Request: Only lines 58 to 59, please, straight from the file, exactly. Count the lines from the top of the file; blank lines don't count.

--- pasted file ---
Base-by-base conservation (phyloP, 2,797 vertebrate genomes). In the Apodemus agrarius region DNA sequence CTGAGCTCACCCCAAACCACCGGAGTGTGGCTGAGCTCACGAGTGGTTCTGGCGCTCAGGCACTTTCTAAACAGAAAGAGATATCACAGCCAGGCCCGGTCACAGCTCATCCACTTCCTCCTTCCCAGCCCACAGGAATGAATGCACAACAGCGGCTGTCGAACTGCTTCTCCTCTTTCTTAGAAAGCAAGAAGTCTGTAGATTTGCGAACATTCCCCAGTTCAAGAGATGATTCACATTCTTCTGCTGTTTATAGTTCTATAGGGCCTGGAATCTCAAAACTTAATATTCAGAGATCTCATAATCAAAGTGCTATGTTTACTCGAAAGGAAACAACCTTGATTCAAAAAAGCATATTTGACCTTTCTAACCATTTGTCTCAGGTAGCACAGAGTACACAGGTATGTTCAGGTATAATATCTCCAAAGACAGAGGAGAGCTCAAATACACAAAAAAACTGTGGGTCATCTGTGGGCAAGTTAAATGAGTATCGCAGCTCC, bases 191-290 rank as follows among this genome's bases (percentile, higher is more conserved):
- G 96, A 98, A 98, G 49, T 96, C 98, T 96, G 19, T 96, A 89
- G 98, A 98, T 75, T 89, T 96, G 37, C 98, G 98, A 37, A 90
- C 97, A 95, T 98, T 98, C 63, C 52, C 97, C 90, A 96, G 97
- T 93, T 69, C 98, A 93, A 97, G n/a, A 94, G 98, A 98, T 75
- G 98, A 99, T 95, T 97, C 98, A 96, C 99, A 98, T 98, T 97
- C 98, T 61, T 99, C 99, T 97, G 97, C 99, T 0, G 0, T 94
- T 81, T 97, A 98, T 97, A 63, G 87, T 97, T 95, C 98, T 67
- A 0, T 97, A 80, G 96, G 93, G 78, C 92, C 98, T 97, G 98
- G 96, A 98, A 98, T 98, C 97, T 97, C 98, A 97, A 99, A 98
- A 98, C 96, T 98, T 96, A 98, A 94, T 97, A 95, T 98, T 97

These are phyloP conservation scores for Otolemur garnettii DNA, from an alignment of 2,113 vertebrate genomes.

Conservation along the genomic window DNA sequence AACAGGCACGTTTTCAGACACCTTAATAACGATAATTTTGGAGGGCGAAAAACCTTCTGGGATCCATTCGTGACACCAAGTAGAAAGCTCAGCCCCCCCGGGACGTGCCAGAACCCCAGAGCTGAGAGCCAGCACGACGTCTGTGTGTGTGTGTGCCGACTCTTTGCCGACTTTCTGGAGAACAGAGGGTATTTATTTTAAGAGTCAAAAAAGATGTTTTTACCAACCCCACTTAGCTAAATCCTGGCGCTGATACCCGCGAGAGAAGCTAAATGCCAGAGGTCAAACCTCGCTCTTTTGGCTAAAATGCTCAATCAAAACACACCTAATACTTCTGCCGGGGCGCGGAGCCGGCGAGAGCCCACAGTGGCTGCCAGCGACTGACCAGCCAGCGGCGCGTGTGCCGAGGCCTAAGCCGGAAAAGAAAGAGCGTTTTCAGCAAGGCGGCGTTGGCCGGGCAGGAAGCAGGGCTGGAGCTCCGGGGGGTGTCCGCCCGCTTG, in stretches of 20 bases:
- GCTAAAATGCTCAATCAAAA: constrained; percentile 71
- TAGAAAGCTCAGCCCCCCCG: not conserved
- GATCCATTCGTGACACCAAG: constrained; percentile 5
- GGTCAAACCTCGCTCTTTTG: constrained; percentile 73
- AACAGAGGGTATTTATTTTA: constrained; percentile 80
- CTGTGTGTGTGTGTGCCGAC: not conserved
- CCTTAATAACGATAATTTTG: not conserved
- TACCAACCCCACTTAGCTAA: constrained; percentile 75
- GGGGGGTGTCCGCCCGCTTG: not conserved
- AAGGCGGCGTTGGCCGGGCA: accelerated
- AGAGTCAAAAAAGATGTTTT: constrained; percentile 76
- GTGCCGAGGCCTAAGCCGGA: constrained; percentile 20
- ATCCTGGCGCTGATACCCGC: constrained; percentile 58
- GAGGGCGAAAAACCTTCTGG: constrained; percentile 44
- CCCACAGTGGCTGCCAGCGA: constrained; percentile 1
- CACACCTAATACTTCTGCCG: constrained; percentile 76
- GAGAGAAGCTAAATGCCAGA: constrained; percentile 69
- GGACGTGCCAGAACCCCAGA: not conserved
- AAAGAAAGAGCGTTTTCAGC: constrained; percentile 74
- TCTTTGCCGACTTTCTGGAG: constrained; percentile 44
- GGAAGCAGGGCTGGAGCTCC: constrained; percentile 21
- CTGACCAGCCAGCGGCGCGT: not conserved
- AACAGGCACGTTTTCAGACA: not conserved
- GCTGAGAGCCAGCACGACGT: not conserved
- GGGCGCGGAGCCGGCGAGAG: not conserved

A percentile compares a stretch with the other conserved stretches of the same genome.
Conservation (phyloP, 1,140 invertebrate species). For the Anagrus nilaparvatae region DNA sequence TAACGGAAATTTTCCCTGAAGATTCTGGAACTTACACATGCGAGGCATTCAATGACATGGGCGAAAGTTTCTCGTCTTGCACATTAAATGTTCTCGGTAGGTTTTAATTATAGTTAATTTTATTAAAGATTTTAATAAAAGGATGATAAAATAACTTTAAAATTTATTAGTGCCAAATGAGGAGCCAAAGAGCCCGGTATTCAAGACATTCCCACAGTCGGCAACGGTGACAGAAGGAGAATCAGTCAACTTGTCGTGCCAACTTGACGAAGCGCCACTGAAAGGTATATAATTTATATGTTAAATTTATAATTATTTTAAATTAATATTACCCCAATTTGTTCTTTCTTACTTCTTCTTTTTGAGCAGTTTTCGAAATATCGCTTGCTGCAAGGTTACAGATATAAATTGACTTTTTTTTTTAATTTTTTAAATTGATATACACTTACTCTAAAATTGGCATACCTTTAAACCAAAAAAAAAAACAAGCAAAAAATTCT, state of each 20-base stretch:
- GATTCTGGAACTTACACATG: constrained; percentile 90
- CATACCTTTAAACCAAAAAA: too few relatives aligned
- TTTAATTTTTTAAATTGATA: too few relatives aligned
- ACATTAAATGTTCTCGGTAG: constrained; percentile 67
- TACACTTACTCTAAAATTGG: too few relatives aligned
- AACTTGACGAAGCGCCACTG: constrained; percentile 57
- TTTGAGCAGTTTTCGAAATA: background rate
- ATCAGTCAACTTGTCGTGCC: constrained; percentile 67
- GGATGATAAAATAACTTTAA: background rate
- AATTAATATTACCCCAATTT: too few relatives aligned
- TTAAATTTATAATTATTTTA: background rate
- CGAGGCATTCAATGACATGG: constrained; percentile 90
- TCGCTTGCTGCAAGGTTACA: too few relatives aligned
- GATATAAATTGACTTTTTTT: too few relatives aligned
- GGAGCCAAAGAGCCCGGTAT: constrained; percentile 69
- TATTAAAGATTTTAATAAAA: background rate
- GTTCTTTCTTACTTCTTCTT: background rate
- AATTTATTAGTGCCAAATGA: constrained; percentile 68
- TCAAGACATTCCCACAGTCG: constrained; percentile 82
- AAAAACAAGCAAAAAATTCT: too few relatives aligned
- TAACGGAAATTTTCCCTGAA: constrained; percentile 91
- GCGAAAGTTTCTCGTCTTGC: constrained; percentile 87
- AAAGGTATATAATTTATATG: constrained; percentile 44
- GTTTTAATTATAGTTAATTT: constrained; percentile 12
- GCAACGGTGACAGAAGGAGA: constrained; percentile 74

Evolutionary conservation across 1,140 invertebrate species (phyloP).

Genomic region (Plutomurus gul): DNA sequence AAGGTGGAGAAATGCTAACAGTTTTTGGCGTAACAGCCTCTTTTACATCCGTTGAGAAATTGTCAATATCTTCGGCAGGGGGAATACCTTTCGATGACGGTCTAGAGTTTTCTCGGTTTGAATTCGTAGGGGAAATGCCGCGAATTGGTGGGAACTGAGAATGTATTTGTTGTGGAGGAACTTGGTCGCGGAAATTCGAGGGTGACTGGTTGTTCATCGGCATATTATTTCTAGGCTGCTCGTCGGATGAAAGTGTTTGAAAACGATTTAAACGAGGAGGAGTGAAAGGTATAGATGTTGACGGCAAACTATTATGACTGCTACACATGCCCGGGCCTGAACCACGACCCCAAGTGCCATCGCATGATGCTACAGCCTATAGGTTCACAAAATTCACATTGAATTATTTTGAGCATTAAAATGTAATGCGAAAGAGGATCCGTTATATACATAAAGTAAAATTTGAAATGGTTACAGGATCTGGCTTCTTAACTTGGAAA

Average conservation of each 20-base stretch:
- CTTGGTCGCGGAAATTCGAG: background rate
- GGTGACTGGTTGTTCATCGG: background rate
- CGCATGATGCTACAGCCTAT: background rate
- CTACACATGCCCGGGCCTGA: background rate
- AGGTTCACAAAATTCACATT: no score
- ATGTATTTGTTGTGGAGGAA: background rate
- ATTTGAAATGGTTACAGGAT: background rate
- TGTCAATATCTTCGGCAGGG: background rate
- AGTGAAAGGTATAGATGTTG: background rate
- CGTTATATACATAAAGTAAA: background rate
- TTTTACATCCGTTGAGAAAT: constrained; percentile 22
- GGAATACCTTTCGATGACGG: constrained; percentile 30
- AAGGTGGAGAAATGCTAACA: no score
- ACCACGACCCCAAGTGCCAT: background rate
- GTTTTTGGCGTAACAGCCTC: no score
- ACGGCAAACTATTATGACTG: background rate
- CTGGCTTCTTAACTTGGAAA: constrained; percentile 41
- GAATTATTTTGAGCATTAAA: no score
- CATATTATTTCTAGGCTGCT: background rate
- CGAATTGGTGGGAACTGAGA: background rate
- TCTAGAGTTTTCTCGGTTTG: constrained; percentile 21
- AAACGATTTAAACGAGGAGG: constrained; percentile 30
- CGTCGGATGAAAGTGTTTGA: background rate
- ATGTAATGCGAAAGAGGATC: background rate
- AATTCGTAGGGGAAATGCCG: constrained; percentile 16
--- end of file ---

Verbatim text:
- AATTTATTAGTGCCAAATGA: constrained; percentile 68
- TCAAGACATTCCCACAGTCG: constrained; percentile 82